Pre-order “Knew Clear Winter” here. You can catch Alfred on his websiteFacebookTwitterInstagram, and YouTube. We’ll be back in two weeks with our fourth and final Alfred Howard premiere from this series!

Ellen Andrea Wang’s bass and vocals shine in melancholy jazz frames

As a bassist, I am drawn to work with strong bass aspects. This means that in the process of getting into jazz, I have naturally been drawn to bassist/composers of jazz/jazz+ music: particularly Joshua Crumbly and now Ellen Andrea Wang. Wang’s third album Closeness not only displays her bass and composing work, but showcases her smooth, easygoing vocals in several tunes.

Wang’s trio of bass, drums (Jon Fa̎lt), and guitar (Rob Luft) is an impressive outfit. In the early tracks of the record, Wang tends to stay in the background and let Luft lead the way with his (mostly) delicate, inventive guitar work. “Erasmus,” “Waiting for Ellinor,” and “Closeness” each feature Luft’s beautiful work over tastefully sparse contributions from Wang. Falt is a drummer who prefers to stay in the pocket and lean back on the groove, and thus the overall approach of this album is quiet, intricate, and intimate. “Recognise” is so minimalist as to be ambient in places. Yet the album never becomes flat or staid; the trio handles quiet work without losing intensity.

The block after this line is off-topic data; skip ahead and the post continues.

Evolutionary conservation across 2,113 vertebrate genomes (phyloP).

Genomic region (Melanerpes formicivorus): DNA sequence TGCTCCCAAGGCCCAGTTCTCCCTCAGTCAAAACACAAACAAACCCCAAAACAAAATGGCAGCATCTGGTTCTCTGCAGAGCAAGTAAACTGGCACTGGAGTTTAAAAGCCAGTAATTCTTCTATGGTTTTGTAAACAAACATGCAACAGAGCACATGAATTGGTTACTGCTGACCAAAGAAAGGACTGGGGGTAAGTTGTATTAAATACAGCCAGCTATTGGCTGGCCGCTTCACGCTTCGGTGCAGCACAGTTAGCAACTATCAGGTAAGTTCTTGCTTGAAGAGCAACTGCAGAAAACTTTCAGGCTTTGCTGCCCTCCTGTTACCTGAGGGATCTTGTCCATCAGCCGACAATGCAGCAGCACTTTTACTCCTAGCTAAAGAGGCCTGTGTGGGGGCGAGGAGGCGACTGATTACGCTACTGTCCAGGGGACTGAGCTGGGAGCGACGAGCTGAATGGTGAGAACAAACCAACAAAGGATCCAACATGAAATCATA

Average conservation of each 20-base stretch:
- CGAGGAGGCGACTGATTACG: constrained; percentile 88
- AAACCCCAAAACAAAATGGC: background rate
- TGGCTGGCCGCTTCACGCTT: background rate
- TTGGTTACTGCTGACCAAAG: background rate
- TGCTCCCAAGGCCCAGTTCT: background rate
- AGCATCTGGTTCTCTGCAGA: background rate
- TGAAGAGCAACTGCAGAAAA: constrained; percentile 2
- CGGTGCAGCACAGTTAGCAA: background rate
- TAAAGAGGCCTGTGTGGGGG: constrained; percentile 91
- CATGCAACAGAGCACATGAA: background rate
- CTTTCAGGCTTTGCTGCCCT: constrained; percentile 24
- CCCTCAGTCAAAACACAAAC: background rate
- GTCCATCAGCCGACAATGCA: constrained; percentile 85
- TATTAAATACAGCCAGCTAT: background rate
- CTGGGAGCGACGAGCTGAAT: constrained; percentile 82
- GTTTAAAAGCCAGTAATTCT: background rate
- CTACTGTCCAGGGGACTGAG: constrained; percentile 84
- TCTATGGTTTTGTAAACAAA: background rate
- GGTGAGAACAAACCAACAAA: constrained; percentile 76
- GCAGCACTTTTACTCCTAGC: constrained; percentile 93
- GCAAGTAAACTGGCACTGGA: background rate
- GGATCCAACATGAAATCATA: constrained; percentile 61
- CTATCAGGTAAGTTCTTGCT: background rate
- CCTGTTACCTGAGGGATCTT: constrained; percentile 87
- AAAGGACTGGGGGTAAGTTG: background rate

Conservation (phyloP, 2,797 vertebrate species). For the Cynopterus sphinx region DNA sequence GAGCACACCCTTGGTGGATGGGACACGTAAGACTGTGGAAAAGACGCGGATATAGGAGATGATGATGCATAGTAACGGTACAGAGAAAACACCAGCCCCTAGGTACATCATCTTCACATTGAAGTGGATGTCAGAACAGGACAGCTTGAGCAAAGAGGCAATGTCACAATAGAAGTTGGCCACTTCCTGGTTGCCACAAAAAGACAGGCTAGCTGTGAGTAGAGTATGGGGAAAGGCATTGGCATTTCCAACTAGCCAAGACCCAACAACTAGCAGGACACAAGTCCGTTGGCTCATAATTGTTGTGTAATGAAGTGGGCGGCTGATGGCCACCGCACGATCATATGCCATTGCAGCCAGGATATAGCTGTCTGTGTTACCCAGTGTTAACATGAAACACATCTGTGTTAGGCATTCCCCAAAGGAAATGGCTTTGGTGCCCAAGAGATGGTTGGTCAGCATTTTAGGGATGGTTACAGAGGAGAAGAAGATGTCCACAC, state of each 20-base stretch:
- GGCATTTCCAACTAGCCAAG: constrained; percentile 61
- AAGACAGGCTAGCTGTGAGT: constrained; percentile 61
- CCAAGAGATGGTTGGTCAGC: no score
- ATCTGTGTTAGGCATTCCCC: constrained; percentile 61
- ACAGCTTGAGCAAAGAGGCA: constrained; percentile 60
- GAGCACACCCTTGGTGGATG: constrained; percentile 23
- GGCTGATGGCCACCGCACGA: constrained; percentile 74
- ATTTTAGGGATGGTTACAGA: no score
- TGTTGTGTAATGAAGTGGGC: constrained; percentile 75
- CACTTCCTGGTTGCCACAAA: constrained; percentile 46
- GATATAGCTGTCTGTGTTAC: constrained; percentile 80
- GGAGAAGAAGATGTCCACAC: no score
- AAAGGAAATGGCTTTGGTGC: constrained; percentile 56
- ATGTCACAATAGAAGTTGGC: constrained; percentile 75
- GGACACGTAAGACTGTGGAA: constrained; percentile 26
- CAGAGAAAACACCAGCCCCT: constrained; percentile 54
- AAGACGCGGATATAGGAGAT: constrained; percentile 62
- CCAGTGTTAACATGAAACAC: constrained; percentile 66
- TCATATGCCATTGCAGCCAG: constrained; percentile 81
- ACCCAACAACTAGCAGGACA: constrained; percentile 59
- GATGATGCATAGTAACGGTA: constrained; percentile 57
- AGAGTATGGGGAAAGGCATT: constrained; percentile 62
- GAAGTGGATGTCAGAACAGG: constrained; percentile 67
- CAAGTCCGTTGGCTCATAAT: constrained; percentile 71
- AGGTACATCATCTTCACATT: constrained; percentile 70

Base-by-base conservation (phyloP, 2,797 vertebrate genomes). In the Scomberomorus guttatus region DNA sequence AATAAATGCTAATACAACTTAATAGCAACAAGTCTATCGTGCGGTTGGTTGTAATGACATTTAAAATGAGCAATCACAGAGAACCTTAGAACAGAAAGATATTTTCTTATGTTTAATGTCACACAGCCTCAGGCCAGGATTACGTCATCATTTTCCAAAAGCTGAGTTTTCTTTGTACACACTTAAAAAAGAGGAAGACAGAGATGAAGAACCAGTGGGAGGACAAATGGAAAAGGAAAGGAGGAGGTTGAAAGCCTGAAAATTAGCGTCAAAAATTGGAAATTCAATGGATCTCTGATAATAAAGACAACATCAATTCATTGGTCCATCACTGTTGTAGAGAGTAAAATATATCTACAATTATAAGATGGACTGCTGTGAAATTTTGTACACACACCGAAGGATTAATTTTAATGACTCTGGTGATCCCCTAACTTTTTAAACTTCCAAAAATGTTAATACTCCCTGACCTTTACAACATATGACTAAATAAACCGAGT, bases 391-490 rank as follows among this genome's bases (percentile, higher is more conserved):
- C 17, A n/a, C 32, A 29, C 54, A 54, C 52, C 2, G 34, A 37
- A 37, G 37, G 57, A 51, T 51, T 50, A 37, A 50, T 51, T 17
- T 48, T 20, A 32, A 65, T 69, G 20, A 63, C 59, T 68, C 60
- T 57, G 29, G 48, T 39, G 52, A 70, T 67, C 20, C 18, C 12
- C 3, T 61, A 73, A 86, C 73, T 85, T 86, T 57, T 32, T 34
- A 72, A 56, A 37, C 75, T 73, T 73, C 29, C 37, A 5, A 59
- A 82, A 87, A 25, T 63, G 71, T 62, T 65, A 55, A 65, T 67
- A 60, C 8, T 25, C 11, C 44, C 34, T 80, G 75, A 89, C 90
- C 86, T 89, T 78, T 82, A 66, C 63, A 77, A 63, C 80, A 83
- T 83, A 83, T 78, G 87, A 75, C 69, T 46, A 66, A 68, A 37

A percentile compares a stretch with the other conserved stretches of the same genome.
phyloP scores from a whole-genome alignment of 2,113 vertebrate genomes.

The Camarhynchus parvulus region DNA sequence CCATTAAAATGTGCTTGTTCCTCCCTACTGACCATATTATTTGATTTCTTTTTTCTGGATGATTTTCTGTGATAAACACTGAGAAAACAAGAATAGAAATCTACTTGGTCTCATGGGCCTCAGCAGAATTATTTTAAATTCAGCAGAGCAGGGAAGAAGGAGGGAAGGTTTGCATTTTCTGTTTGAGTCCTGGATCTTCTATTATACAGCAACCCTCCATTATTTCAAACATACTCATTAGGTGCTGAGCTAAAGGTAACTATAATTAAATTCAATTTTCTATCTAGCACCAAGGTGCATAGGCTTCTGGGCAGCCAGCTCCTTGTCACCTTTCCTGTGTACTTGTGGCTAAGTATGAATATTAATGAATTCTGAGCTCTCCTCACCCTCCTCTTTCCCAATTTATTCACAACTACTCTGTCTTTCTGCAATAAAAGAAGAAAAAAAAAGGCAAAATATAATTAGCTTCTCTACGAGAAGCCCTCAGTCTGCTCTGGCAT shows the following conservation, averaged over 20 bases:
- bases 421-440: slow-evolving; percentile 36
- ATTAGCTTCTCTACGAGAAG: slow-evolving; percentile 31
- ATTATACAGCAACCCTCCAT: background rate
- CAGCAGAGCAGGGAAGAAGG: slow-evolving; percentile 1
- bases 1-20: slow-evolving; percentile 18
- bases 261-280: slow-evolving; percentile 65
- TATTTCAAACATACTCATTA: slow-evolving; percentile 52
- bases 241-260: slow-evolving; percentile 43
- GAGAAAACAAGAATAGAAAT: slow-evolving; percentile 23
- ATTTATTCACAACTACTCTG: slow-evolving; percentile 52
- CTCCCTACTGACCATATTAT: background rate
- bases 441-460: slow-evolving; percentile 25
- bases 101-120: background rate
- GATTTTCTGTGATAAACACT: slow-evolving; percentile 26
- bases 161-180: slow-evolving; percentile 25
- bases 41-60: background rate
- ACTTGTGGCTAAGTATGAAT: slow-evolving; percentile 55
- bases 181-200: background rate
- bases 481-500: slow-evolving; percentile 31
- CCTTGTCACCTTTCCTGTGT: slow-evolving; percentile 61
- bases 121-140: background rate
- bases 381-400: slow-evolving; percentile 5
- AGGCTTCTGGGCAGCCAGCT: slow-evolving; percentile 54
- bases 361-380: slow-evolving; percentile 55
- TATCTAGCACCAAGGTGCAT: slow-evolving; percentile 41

Another prominent approach is for Luft and Fa̎lt to create spaces for Wang’s gentle, smooth vocals. Wang’s versions of “Nobody Knows the Trouble I’ve Seen” (here styled as “Nobody Knows”) and “Wayfaring Stranger” reimagine American spirituals/hymns in a melancholy, deeply-felt way. The trio’s haunting, deliberate, soulful version of Pat Metheny’s “This Is Not America” is remarkably relevant for our time lyrically and musically.

A couple tracks expand the trio’s approach. Wang & co. ratchet up the intensity and really get going on fast-paced jam session “Strange Flower.” Wang takes the first crack at the melody before the trio launches into a full-on workout. All three of them go at it with great gusto over the 5:29, with Luft breaking out the electric guitar heroics in places. Wang’s version of Ornette Coleman’s “Lonely Woman” starts with a two-minute solo bass performance from Wang; she accompanies herself on vocals. The back half of the piece is way more free than the rest of the mostly-structured release, with the drums, guitar, and bass all seemingly going in different directions.

This is a powerful release that shows off Wang’s vocal and composition skill. Closeness is an album that I can (and will) live with for a long time. Highly recommended.

Quick Hits: Runnner / Stables